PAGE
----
Using the plans created in the last step, decide on a good beginning or "hook" that will grab the reader's attention. State your thesis and give a little background information. Make a T-chart of specific points you want to be sure and include in your final product. These points will serve as the main ideas for each of your three paragraphs within the body of your paper. (Highlight quotes and content that support the ideas you choose.) Decide on an effective ending for your report. Ask yourself what thought you want to leave the reader with or a thought that summarizes the overall viewpoint.

10 As you write your rough draft:
Focus on information and allow your ideas to flow freely. Avoid using: I, you, your, me, my, and statements such as “I will talk about,” “ I think,”and “the reason I …” Don't worry about grammar, spelling, and punctuation. You will correct your work later on.

11 A good persuasive essay draft includes:
all your thoughts as many details as possible complete thoughts and ideas facts to support your argument

12 Next, you'll want to revise your work.
Revision is especially important in persuasive writing—you want to be certain that you've presented the most compelling argument possible. This is the time to make sure that what you've written is easy to read, factual and above all, convincing. Remember, revising your work doesn't involve making changes to spelling, grammar, or punctuation (we'll get to that in the next step). Instead, the revision process concentrates on the content alone.

13 Use the revision process to accomplish the following tasks:
Add additional information that may be needed to better explain or describe elements of the essay. Rearrange existing information in a more logical order that flows well and makes your information easy to comprehend. Remove unneeded information that may detract from the overall message. Replace existing text with better wording or description that gives your paper a stronger argument.

14 As you revise your work, ask yourself the following questions
Is my position clearly stated and evident throughout the essay? Are my opinions clear and do my facts support my opinions? Does information flow easily from one paragraph to another? Did I stay focused on my point of view throughout the writing? Did I save the most compelling or strongest point for the end of the paper? Does my writing make sense? Am I convincing? Will my readers be convinced? Did I repeat any words or phrases too often?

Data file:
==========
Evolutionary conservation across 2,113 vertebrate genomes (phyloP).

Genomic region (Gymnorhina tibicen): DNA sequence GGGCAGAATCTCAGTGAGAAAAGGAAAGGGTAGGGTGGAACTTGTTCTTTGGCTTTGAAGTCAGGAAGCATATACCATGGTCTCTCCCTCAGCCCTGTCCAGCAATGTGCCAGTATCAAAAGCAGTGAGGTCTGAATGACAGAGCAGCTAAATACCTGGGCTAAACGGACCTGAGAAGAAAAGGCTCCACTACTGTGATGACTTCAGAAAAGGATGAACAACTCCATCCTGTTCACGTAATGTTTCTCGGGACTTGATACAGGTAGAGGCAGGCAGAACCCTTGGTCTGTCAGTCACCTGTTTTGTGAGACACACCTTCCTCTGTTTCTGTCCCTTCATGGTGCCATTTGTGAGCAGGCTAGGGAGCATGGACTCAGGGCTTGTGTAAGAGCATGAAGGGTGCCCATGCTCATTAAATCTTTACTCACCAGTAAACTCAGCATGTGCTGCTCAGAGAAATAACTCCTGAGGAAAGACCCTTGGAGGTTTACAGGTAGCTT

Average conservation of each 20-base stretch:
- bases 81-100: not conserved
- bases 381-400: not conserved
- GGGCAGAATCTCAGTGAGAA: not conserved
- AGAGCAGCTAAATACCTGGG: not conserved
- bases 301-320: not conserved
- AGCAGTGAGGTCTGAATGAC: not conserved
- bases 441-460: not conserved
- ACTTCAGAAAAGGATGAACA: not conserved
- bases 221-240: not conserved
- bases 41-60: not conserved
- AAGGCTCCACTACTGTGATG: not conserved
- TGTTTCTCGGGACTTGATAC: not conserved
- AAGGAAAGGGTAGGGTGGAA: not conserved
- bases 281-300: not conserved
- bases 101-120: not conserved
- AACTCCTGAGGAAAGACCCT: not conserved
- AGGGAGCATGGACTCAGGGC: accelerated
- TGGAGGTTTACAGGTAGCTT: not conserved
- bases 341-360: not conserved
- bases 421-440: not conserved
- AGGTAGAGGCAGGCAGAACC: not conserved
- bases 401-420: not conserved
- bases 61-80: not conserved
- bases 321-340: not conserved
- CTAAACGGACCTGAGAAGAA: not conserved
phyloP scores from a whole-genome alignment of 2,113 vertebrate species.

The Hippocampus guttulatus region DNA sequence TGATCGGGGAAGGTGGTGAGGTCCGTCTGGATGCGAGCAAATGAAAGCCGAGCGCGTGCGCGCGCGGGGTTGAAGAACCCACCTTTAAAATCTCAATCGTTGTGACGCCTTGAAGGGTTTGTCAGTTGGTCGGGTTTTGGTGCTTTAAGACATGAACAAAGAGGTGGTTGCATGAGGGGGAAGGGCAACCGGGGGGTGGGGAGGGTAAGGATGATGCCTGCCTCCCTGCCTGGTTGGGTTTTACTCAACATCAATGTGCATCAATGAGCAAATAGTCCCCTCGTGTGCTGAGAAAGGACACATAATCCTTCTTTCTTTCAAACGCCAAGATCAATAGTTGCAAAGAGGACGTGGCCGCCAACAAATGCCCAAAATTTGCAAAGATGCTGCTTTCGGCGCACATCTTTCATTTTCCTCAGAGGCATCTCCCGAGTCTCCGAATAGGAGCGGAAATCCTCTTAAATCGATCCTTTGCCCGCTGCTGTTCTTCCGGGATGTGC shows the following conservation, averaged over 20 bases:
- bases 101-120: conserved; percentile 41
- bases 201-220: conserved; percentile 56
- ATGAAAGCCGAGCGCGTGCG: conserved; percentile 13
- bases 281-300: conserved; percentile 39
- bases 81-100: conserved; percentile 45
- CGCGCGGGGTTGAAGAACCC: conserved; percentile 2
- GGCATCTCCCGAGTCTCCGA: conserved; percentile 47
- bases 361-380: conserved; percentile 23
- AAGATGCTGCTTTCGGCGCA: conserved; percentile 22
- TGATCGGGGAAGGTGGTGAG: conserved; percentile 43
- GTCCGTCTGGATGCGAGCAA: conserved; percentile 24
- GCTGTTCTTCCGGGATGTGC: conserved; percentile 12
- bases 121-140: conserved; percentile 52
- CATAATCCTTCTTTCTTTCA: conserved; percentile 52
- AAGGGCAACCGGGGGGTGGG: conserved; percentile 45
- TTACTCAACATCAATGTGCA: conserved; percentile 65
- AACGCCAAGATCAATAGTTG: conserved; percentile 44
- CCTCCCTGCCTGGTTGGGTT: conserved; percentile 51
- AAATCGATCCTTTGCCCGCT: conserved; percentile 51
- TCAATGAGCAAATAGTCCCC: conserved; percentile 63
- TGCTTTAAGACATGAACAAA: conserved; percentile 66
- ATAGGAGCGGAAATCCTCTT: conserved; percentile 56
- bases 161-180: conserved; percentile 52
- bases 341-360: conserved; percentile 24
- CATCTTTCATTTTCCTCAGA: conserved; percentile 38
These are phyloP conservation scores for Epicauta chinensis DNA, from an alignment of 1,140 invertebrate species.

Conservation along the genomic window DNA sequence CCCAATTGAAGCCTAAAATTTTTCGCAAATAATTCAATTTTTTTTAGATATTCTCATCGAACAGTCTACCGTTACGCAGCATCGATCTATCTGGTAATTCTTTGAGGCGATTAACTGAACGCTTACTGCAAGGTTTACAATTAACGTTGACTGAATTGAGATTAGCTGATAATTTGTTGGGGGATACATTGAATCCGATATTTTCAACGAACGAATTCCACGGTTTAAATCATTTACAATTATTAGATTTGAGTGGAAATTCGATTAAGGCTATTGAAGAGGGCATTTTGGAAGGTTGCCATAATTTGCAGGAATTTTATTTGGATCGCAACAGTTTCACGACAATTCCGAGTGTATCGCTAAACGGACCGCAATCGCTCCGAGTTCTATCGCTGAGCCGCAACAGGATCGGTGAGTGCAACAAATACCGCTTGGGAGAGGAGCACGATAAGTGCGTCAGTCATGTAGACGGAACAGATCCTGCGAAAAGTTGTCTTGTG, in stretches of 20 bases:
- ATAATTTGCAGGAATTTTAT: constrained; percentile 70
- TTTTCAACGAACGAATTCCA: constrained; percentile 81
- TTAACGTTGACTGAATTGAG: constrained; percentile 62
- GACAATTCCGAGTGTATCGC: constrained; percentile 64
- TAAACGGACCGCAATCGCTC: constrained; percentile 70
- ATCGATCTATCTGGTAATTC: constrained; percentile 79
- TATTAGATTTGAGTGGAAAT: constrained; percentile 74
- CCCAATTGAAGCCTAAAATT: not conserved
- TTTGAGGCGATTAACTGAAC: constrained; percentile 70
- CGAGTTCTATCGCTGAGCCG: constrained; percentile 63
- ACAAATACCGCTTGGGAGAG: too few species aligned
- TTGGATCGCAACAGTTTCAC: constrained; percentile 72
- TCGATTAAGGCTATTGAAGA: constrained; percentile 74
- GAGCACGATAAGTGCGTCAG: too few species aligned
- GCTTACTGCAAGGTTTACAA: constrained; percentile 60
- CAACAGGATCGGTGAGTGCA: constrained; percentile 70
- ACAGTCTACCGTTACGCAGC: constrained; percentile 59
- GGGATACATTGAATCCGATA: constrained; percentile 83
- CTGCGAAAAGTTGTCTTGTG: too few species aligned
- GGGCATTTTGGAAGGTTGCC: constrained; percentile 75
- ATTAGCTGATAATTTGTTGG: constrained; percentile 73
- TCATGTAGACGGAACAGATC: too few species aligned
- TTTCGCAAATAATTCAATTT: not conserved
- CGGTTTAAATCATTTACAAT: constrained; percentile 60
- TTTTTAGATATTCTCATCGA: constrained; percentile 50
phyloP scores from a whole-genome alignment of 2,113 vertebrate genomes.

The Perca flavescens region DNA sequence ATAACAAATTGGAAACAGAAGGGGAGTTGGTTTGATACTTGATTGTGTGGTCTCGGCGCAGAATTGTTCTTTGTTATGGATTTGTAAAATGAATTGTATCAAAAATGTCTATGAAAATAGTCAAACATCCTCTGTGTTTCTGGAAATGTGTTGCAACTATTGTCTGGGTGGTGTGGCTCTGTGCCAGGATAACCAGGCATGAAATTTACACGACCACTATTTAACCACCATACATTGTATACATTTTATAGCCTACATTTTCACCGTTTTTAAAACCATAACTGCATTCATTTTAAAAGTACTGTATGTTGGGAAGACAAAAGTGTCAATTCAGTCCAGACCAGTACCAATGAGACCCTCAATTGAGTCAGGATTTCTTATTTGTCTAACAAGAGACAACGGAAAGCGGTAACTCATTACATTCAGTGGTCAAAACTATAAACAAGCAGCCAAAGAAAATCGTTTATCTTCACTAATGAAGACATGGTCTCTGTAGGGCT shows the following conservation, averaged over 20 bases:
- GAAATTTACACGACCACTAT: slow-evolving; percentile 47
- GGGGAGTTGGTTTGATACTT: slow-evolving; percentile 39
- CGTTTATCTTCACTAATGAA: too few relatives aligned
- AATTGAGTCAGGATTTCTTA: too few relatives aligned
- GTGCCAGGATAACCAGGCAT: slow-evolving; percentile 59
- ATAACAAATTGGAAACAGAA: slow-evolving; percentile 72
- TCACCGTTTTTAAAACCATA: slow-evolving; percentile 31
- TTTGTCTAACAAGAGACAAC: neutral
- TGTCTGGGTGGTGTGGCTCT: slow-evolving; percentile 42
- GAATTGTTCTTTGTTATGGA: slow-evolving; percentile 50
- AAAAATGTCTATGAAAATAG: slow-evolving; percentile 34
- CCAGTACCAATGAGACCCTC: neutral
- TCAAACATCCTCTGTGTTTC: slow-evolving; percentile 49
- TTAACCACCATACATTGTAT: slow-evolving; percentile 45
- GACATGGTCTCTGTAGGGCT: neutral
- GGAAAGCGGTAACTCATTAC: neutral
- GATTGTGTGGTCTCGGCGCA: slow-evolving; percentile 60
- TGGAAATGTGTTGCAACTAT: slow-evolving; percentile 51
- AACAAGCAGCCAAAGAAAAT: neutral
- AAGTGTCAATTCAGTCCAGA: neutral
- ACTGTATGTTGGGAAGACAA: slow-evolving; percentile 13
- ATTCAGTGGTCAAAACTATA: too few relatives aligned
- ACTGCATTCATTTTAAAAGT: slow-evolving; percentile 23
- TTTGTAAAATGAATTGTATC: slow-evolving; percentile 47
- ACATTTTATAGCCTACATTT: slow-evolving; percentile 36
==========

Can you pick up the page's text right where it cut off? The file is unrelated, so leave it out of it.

15 EDITING YOUR PAPER While editing probably isn't your favorite step in the writing process, it is an important one—especially when it comes to persuasive writing. You're not likely to win many supporters for your arguments if your work is filled with misspelled words, grammatical errors, or punctuation problems.

16 Phrases to help introduce your counter argument
Others may believe….. It can be argued that…. Some people might say …. Another perspective is … One could argue…… Opponents disagree because … On the flip side….. On the other hand…

17 Capitalization Each sentence starts with a capital letter.
All names of people and places begin with a capital letter. Titles in a person's name begin with a capital letter. Each important word in a title (that doesn't refer to people) begins with a capital letter.

18 Organization Handwriting is neat or the paper is printed from a computer. Essay starts at the beginning, or with the most exciting information/facts. Introduction and conclusion make sense.

19 Punctuation Quotation marks surround all words that are part of a direct quote (if used). Commas separate items in a list, appear within sentences that have direct quotes. All sentences end with a period or other appropriate ending punctuation.

20 Spelling and Sentences
Words are spelled correctly. If you are using a computer, remember to use the spell check function. All sentences are complete and include a subject and a verb. All subjects and verbs agree.

21 REVIEW You're almost there! Use this step to make sure you've done all you can to get it right. You've drafted, revised, and edited your work. Now let's give it one more look.

22 Check your work. Read through your work from start to finish. Make any last minute changes you feel are necessary. Go to a quiet place and read the entire paper out loud. You'll be amazed at the number of changes you make once you hear it out loud. Now your paper is ready to be handed in to your teacher.